Timekeeping [Was: Re: cvs commit: src/usr.bin/vmstat vmstat.c
phk at phk.freebsd.dk
Thu Oct 20 14:04:21 PDT 2005
I can see that Warner has already handled some of the necessary
rebuttals so I will not repeat his arguments apart from noting my
agreement that leapseconds are evil and should be abandonned as
soon as possible.
But let me step back a bit and explain the rationale for the way
we keep time in FreeBSD, as a means for clearing up some of the
confusion which the discussion between Bruce and me have caused.
The first thing to remember is that a clock consists of a frequency
source and a counter. The counter is trivial , you can do it
with any technology and get it right, it's the frequency source
which is the tricky bit.
So our hardest task is to decide how long we think seconds are.
Initially we trust the timecount hardware to know this (some of
them autocalibrate) but we take corrections from NTPD and other
programs via a specialized group of syscalls, because unless the
computer has timecounting hardware driven by a primary frequency
standard (Cesium or a steered oscillator) corrections are necessary
to get the length of seconds right.
But we also need to get the counter synchronized with UTC. If the
length of our seconds is perfect, we need to do this only once.
If the length of our seconds are not perfect, the phase error will
become non-zero, and we can either fix this with a correction to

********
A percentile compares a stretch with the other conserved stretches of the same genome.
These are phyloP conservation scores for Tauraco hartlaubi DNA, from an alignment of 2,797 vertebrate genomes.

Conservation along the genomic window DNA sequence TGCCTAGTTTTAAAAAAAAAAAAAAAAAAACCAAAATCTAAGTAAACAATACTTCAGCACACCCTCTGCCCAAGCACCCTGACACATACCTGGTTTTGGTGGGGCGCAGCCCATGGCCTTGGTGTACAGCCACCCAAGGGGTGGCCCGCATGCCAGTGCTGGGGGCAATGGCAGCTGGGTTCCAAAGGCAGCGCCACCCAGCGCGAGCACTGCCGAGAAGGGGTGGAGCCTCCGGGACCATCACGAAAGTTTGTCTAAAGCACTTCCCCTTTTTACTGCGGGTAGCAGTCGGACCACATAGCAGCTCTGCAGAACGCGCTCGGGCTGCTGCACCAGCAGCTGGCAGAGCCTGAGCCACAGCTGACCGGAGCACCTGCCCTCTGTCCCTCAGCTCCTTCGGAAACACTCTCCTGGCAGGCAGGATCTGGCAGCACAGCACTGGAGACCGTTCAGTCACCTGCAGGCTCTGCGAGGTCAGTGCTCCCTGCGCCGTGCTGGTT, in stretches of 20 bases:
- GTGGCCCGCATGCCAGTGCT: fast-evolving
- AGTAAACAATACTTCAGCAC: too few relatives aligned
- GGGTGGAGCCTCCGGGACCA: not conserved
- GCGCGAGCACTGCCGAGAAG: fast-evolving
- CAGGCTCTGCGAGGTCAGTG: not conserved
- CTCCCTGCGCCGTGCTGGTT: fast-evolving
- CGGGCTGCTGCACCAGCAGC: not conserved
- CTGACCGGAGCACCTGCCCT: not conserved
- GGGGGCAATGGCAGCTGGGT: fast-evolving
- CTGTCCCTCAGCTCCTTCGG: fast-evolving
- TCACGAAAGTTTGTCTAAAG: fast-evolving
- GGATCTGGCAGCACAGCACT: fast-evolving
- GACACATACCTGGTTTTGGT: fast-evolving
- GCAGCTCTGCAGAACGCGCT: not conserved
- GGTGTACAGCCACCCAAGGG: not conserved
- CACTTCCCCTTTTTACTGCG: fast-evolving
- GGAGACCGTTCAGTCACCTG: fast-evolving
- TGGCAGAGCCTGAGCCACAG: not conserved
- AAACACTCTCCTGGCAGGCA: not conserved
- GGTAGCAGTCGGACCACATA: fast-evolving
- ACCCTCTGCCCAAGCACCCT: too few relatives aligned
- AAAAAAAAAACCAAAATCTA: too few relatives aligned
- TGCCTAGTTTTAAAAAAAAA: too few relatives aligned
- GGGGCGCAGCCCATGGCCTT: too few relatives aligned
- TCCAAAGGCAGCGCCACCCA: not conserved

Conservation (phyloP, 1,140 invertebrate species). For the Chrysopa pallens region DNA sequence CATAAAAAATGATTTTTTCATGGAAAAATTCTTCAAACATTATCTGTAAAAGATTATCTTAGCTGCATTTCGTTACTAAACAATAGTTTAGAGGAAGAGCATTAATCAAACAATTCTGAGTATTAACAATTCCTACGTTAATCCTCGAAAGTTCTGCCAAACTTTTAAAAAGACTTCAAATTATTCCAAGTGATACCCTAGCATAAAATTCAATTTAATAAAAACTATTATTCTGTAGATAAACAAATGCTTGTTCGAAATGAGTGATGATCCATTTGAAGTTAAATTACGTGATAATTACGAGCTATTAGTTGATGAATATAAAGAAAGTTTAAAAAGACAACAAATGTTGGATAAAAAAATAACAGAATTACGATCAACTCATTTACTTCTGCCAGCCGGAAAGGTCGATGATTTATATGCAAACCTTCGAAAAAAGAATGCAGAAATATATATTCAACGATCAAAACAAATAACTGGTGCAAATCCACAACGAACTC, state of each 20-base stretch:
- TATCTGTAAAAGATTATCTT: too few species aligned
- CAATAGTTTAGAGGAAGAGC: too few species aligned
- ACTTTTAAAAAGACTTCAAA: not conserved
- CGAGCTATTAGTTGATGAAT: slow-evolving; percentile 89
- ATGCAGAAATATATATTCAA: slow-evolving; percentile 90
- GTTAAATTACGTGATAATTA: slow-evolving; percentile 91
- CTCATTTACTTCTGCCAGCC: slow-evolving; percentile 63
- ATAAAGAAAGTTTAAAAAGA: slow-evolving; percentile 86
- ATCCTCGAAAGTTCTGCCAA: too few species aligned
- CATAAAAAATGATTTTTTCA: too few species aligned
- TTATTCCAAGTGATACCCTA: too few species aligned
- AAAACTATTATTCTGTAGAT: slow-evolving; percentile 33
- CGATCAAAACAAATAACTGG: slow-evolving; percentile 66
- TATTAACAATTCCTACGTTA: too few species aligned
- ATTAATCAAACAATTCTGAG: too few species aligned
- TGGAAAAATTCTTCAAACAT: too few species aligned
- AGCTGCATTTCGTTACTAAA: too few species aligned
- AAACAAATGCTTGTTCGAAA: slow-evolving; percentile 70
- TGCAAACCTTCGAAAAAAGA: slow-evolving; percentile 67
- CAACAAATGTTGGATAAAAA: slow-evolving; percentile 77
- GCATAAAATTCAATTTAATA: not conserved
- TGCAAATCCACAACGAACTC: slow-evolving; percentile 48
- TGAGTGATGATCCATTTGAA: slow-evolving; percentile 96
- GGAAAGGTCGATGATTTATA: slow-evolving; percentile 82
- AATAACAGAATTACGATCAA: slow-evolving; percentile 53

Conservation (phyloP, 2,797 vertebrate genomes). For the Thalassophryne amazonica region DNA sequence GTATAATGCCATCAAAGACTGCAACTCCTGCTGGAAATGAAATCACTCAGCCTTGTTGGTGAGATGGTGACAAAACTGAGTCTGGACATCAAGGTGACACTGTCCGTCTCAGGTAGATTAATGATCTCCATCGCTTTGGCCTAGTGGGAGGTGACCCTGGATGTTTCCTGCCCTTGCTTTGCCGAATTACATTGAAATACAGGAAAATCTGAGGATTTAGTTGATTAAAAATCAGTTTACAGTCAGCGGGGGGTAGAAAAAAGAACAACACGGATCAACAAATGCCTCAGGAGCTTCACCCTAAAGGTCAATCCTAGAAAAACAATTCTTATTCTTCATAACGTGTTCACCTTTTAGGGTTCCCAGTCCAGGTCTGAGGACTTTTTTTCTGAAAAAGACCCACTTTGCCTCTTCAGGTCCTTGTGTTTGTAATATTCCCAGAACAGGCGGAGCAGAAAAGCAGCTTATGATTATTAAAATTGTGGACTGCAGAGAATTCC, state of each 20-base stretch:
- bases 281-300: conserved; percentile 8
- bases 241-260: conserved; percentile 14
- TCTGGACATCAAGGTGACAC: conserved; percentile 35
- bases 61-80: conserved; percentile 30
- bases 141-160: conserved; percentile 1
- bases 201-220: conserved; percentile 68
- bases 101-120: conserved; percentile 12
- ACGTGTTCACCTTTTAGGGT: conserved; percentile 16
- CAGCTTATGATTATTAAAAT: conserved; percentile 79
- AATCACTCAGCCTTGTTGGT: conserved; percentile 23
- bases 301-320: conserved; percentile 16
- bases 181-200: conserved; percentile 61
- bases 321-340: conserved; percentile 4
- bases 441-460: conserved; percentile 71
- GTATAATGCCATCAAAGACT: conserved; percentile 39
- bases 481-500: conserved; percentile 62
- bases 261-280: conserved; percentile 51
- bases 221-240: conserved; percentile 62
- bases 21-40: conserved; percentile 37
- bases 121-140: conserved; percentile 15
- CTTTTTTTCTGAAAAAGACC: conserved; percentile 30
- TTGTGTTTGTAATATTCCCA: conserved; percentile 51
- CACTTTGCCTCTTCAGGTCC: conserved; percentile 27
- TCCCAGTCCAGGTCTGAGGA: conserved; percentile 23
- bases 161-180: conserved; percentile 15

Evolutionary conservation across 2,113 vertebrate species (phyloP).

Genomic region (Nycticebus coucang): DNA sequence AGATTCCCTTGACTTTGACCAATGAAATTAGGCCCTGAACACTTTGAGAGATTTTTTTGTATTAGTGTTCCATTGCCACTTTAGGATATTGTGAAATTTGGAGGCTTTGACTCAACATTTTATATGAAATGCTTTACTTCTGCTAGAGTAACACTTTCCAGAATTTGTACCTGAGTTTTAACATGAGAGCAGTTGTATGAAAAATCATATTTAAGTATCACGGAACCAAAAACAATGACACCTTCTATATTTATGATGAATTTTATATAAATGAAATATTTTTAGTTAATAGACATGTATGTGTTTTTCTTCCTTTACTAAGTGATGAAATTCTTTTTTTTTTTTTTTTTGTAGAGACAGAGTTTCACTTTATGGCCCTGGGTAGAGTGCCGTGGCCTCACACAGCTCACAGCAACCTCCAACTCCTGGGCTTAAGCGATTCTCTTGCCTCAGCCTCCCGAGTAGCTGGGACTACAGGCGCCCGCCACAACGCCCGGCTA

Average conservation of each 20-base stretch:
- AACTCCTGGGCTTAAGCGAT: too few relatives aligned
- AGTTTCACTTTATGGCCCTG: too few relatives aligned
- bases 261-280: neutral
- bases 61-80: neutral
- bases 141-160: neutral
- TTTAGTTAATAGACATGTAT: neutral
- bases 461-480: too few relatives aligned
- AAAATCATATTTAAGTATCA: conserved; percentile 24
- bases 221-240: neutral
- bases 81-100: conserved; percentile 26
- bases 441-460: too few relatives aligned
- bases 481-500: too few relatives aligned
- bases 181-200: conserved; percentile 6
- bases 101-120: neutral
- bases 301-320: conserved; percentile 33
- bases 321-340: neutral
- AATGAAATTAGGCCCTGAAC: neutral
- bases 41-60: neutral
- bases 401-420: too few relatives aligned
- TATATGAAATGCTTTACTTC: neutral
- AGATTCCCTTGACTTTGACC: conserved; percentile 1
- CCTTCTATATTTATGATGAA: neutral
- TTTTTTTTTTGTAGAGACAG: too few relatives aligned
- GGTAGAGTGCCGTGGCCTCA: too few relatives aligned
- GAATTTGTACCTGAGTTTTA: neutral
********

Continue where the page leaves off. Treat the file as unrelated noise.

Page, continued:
the phase, a time step, or we do it by overcorrection of the frequency
(the length of our seconds) for a period of time until we have
regained or lost the phase synchronization.
If we are able to estimate the frequency error, we can of course
apply the correction predictively.
Hardware or software, like NTPD, which does all of the above three
are called a second order Phase Locked Loop ("a PLL"), and has a
lot of mathematical theory hidden in dusty textbooks.
If people do stupid things like use hard steps (*settime*()) to
correct rate problems, then they get what they deserve, including
potentially backwards jumps in time, but the integral over time of
all steps apart from the first one amounts to a rate correction.
When NTPD is running it gives the kernel gets a rate correction
which is really mix of a corrective phase adjustment, a corrective
rate adjustment and a predictve rate adjustment. The math works
out the same however: leaving out the first phase adjustment (which
is usually handled by a step anyway) the integral over time of the
sum of the phase and rate adjustments is the true rate correction .
Adjtime() is a middle case, it implements a phase step but spreads
it out over time (by doing frequency corrections) to avoid large
gaps or backwards steps in the CLOCK_REALTIME timescale.
Adjtime() is used by various time synchronization tools which doesn't
do rate estimation at all but rather implements occational phase
synchronization using these "soft steps".
Again repeated phase synchronization amounts to crude frequency
steering, and therefore again, the integral over time is our best
estimate of SI second duration.
But as I said: timekeeping in all forms consists of getting the
phase right the first time, and keeping the frequency right (on